Brizard talks longer day, selective enrollment, and heavier topics with kids

Special “Schools on the Line” featured questions from young people only.

March 28, 2012

WBEZ

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(WBEZ/Ian Morris)
Chicago Public Schools CEO Jean-Claude Brizard fields questions from listeners.

Schools CEO Jean-Claude Brizard took questions from students Thursday night on a special kids-only edition of WBEZ’s monthly call-in show Schools on the Line.

Elementary and high school students from across the city asked about the longer school day and the impact it would have on homework, after-school activities and stress. Brizard said many activities currently taking place after school will be scheduled during the 7.5 hour school day officials have planned for fall. He said Chicago should scrap its homework policy and leave the decision of how much homework to give up to individual teachers and schools. And he revealed he prefers pilates to yoga.

The schools CEO said for the first time that the city will add additional selective enrollment high schools. He told students from YouMedia and Jones College Prep that he was responding to demand from parents.

Brizard took a call from a tiny-voiced sixth grader who questioned the city’s tier-based admissions system. The policy reserves some seats for students from low-income neighborhoods.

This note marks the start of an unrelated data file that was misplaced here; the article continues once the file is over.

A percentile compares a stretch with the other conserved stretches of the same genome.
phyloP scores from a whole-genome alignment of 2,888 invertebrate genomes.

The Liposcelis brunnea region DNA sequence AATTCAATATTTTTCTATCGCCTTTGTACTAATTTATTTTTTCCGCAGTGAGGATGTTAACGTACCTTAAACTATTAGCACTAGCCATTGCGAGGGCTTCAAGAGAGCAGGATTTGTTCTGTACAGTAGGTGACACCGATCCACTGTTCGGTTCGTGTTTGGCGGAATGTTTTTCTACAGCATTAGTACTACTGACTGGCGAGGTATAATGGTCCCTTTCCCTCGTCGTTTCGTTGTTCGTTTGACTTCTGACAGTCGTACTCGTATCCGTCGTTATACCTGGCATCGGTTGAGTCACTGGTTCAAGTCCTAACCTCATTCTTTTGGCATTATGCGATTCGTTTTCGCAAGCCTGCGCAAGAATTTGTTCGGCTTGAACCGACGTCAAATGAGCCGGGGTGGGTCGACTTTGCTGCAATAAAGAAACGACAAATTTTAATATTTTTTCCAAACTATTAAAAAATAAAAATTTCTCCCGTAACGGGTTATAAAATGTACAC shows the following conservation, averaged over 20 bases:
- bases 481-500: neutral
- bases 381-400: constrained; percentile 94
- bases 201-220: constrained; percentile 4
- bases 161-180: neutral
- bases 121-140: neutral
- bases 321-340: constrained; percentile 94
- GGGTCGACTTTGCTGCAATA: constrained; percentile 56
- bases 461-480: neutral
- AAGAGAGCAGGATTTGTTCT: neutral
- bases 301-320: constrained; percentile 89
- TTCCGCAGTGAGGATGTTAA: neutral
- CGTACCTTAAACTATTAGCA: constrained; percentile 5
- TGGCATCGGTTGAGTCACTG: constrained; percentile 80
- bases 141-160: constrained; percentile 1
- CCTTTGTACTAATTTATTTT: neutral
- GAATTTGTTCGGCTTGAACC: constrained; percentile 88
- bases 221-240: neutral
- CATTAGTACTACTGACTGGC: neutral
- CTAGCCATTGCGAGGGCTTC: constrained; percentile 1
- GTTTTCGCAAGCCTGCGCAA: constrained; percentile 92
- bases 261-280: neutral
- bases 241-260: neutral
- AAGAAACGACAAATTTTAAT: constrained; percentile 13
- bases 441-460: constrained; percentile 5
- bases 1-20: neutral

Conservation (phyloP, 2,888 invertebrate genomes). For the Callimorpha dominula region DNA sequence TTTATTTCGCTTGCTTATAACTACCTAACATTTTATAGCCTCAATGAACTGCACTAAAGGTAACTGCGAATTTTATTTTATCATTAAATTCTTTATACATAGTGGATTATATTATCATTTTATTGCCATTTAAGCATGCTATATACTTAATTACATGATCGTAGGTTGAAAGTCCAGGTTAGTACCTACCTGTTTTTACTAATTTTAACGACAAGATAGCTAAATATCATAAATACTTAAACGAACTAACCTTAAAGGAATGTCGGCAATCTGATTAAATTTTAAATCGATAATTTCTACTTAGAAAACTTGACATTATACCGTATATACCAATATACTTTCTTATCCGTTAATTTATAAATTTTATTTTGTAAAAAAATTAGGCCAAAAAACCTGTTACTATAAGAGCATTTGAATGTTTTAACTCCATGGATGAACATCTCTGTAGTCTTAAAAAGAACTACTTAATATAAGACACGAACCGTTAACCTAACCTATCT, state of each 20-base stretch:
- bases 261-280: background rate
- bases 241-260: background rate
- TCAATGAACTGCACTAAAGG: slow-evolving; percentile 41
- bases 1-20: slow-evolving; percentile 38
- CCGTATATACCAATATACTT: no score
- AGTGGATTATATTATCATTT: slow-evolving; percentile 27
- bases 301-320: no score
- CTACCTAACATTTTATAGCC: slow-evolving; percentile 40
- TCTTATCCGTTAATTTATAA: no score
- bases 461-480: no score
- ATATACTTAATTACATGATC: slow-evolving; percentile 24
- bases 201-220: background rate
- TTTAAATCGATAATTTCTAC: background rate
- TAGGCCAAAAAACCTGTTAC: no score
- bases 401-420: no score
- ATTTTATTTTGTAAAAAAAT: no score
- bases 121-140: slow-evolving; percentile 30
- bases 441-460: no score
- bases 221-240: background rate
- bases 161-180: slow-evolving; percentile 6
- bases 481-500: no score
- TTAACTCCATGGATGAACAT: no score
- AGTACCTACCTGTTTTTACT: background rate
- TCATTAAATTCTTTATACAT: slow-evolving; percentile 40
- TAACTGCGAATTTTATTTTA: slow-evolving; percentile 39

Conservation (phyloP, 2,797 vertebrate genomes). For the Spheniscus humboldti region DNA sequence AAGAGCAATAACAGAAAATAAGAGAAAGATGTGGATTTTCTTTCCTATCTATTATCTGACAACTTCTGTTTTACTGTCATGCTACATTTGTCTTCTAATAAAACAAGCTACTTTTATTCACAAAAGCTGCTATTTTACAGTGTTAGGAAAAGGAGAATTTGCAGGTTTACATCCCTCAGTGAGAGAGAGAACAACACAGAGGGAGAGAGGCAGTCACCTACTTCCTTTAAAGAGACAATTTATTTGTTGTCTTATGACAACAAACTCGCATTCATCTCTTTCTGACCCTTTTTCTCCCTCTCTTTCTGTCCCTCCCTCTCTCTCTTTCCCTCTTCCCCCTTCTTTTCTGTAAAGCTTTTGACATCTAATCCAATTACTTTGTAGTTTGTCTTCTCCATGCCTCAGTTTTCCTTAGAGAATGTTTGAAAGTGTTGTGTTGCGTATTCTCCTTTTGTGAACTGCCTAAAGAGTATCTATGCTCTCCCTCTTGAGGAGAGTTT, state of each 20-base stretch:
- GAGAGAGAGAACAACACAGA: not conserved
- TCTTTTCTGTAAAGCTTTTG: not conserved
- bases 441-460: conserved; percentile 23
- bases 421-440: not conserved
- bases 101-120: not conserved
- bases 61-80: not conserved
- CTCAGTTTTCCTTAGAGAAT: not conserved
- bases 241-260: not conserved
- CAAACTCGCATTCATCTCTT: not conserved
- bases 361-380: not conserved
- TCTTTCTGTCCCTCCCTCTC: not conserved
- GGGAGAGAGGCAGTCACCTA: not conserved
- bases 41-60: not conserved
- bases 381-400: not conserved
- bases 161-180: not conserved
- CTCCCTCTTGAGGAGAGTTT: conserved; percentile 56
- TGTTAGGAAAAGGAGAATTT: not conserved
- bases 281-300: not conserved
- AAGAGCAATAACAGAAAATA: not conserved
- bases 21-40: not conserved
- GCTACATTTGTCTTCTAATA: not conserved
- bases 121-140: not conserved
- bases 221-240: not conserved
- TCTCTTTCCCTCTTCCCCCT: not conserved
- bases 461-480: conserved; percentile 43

“Even with a high qualifying score I was rejected” from a spot at Lane Tech’s Academic Center, the girl told Brizard. “And I feel it’s because I live in Tier 4….I feel unfairly treated.” Brizard reiterated one of his mantras: that the school district must create more high-quality options for students. “It pains me, honestly, to listen and to not be able to say, ‘You know? This is where you want to go? You’re gonna get a seat in that particular school,’” Brizard told her.

There were also heavier questions: one girl asked Brizard what he could do to help parents addicted to drugs. Martin, a student from the Little Village neighborhood, asked Brizard about disparities between schools near his home and north side selective enrollment schools "that have more classes and more extracurricular activities than we do.

“The way I see it, they give more funding to jails—because they have a jail in my community—instead of my schools,” Martin went on.” I feel like I’m not given the same opportunities and I’m not given the chance to succeed like they are. So I just want to know why is that possible? Why are they doing that?”

Brizard said the district is working to create good options in every neighborhood, and is thinking strategically about the location of new programs.

To hear the entire show, click on the audio above.